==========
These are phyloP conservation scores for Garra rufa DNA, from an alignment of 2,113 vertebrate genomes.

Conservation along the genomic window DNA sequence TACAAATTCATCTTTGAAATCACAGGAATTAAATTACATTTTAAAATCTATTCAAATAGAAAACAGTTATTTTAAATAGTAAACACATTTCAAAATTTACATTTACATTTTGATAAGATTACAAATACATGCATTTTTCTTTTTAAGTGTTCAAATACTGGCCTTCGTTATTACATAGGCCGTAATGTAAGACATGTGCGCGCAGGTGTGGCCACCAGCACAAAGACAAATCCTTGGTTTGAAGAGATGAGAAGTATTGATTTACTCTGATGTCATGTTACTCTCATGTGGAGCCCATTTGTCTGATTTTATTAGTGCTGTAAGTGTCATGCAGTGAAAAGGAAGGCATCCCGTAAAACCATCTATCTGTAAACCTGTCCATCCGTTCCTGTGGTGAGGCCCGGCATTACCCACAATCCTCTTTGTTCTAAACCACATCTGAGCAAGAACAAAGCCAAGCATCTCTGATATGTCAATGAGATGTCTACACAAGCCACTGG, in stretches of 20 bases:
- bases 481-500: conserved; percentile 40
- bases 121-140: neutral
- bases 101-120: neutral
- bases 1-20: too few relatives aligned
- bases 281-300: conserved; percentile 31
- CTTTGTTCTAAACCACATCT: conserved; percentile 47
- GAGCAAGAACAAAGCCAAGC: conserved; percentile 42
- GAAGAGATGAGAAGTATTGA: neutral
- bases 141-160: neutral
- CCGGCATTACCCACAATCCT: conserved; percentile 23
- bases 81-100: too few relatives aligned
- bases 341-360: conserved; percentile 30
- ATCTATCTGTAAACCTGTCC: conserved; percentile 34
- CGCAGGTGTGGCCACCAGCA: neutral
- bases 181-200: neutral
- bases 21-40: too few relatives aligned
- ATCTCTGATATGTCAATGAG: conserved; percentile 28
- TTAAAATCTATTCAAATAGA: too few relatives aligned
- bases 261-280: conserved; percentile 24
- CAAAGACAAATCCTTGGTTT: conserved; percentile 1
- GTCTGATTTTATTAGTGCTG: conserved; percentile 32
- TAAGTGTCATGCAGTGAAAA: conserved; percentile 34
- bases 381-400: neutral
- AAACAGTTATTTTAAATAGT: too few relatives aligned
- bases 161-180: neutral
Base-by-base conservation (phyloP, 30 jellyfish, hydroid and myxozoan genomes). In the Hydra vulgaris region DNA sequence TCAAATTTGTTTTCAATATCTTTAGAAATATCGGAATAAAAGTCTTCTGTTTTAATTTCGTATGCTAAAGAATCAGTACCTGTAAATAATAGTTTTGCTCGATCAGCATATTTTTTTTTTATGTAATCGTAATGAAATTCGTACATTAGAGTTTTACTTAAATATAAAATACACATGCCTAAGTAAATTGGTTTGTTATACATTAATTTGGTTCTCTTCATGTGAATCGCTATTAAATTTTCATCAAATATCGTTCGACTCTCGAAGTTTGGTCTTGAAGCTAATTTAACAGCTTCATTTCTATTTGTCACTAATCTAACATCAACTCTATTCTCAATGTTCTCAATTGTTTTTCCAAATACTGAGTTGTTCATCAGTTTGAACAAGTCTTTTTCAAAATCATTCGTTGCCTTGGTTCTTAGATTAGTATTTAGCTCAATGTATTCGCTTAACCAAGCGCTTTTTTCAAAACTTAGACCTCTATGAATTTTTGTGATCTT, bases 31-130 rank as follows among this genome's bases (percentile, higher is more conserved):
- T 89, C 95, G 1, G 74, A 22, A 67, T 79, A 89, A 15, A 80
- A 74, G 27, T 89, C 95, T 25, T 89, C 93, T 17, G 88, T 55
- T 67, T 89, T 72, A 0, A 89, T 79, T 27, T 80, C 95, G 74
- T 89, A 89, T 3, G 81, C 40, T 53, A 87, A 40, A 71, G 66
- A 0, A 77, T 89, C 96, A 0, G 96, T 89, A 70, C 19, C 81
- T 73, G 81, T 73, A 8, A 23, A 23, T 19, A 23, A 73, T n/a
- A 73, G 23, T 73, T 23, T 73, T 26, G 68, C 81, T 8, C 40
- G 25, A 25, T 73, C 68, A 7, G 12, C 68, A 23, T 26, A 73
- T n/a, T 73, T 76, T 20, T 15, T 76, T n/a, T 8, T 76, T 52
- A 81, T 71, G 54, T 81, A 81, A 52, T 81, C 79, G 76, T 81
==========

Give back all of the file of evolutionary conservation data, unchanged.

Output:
These are phyloP conservation scores for Garra rufa DNA, from an alignment of 2,113 vertebrate genomes.

Conservation along the genomic window DNA sequence TACAAATTCATCTTTGAAATCACAGGAATTAAATTACATTTTAAAATCTATTCAAATAGAAAACAGTTATTTTAAATAGTAAACACATTTCAAAATTTACATTTACATTTTGATAAGATTACAAATACATGCATTTTTCTTTTTAAGTGTTCAAATACTGGCCTTCGTTATTACATAGGCCGTAATGTAAGACATGTGCGCGCAGGTGTGGCCACCAGCACAAAGACAAATCCTTGGTTTGAAGAGATGAGAAGTATTGATTTACTCTGATGTCATGTTACTCTCATGTGGAGCCCATTTGTCTGATTTTATTAGTGCTGTAAGTGTCATGCAGTGAAAAGGAAGGCATCCCGTAAAACCATCTATCTGTAAACCTGTCCATCCGTTCCTGTGGTGAGGCCCGGCATTACCCACAATCCTCTTTGTTCTAAACCACATCTGAGCAAGAACAAAGCCAAGCATCTCTGATATGTCAATGAGATGTCTACACAAGCCACTGG, in stretches of 20 bases:
- bases 481-500: conserved; percentile 40
- bases 121-140: neutral
- bases 101-120: neutral
- bases 1-20: too few relatives aligned
- bases 281-300: conserved; percentile 31
- CTTTGTTCTAAACCACATCT: conserved; percentile 47
- GAGCAAGAACAAAGCCAAGC: conserved; percentile 42
- GAAGAGATGAGAAGTATTGA: neutral
- bases 141-160: neutral
- CCGGCATTACCCACAATCCT: conserved; percentile 23
- bases 81-100: too few relatives aligned
- bases 341-360: conserved; percentile 30
- ATCTATCTGTAAACCTGTCC: conserved; percentile 34
- CGCAGGTGTGGCCACCAGCA: neutral
- bases 181-200: neutral
- bases 21-40: too few relatives aligned
- ATCTCTGATATGTCAATGAG: conserved; percentile 28
- TTAAAATCTATTCAAATAGA: too few relatives aligned
- bases 261-280: conserved; percentile 24
- CAAAGACAAATCCTTGGTTT: conserved; percentile 1
- GTCTGATTTTATTAGTGCTG: conserved; percentile 32
- TAAGTGTCATGCAGTGAAAA: conserved; percentile 34
- bases 381-400: neutral
- AAACAGTTATTTTAAATAGT: too few relatives aligned
- bases 161-180: neutral
Base-by-base conservation (phyloP, 30 jellyfish, hydroid and myxozoan genomes). In the Hydra vulgaris region DNA sequence TCAAATTTGTTTTCAATATCTTTAGAAATATCGGAATAAAAGTCTTCTGTTTTAATTTCGTATGCTAAAGAATCAGTACCTGTAAATAATAGTTTTGCTCGATCAGCATATTTTTTTTTTATGTAATCGTAATGAAATTCGTACATTAGAGTTTTACTTAAATATAAAATACACATGCCTAAGTAAATTGGTTTGTTATACATTAATTTGGTTCTCTTCATGTGAATCGCTATTAAATTTTCATCAAATATCGTTCGACTCTCGAAGTTTGGTCTTGAAGCTAATTTAACAGCTTCATTTCTATTTGTCACTAATCTAACATCAACTCTATTCTCAATGTTCTCAATTGTTTTTCCAAATACTGAGTTGTTCATCAGTTTGAACAAGTCTTTTTCAAAATCATTCGTTGCCTTGGTTCTTAGATTAGTATTTAGCTCAATGTATTCGCTTAACCAAGCGCTTTTTTCAAAACTTAGACCTCTATGAATTTTTGTGATCTT, bases 31-130 rank as follows among this genome's bases (percentile, higher is more conserved):
- T 89, C 95, G 1, G 74, A 22, A 67, T 79, A 89, A 15, A 80
- A 74, G 27, T 89, C 95, T 25, T 89, C 93, T 17, G 88, T 55
- T 67, T 89, T 72, A 0, A 89, T 79, T 27, T 80, C 95, G 74
- T 89, A 89, T 3, G 81, C 40, T 53, A 87, A 40, A 71, G 66
- A 0, A 77, T 89, C 96, A 0, G 96, T 89, A 70, C 19, C 81
- T 73, G 81, T 73, A 8, A 23, A 23, T 19, A 23, A 73, T n/a
- A 73, G 23, T 73, T 23, T 73, T 26, G 68, C 81, T 8, C 40
- G 25, A 25, T 73, C 68, A 7, G 12, C 68, A 23, T 26, A 73
- T n/a, T 73, T 76, T 20, T 15, T 76, T n/a, T 8, T 76, T 52
- A 81, T 71, G 54, T 81, A 81, A 52, T 81, C 79, G 76, T 81